No matter which oar I pulled or how I churned, battering with the oar's end weed that clung, the skew-keeled boat merely lurched and turned widdershins like a top backwards slung, so backwards was the way we rowed her so we went out and away from what we pointed at till we arrived at the place the boat was bent and dropped our lines and panting sat while wild birds flipped in the air and dove for the same bugs the bass were rising for that we hoped to hook so that we could prove ourselves in the boat equal to birds, bugs or bass in the dark on the water where the air is black as a bat and the white stars stare.
— David Lunde
Excerpted from Sludge Gulper 1, by David Lunde Copyright 1971 by David Lunde Published by Basilisk Press and reprinted by permission.
Insufficient, like all apologies,
they are the arms of the starved
dead, stiff extrusions from shallow
graves. The loggers clearcut first,
then planted these excuses and left.
We watch the knob pines wave; even
the fog moving inland is enough
to make them sway: their defeated
roots gnarl around too little clay,
and they fall, unhonored, into bone
yards of themselves, making a low,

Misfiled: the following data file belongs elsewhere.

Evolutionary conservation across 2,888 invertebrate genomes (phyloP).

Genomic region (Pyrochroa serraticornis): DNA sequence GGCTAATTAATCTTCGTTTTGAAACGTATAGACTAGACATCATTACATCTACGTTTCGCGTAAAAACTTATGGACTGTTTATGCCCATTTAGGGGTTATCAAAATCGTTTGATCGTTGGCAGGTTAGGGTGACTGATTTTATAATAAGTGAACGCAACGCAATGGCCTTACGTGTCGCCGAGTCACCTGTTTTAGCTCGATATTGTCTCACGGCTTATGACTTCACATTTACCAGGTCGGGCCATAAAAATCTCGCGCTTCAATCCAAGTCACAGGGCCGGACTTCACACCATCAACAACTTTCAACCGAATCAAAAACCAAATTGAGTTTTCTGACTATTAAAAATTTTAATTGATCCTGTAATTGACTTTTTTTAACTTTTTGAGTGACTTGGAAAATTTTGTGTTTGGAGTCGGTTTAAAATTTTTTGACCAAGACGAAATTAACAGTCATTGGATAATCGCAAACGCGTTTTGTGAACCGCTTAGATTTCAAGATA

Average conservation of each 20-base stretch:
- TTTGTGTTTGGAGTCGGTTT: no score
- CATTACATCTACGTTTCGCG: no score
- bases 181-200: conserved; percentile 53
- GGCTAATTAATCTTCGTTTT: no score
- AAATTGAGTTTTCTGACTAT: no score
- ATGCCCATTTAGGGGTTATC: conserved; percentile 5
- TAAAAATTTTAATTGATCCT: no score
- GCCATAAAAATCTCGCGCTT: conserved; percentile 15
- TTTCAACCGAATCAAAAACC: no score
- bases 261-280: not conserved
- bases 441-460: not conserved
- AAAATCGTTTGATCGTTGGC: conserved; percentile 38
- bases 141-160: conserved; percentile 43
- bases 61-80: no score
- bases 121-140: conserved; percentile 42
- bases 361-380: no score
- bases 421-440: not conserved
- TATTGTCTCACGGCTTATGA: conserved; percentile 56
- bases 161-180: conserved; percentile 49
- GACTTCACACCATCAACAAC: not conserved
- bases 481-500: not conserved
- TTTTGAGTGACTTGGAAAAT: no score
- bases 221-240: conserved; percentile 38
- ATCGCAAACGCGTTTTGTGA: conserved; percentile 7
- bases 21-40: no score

tangled sky, the last landscape
of snakes. Heavy with their resinous
cones, the knob pines hold each other
and conspire; their only wish is fire.
If fire were to rise from the crotch
of the hill; if fire were to suck life
out of air like a slow, red mouth; if
fire unsprung these cones into glowing
seed, the dead could rise after.
We make large, decisive noises
against the resurrection of these trees,
and listen, at noon, to their silence.
— David Swanger
Reprinted with permission of Poetry Northwest (Spring 1984 Vol. XXV. No.1) and the poet.
The cliff-house stood in ruins
a few crumbling bricks piled against time
We tried to scale the canyon wall
to reach the homes where no flesh sings.
But Vibram soles just won't work
on the polished rock
of Anasazi trail.
— Leonard Bird
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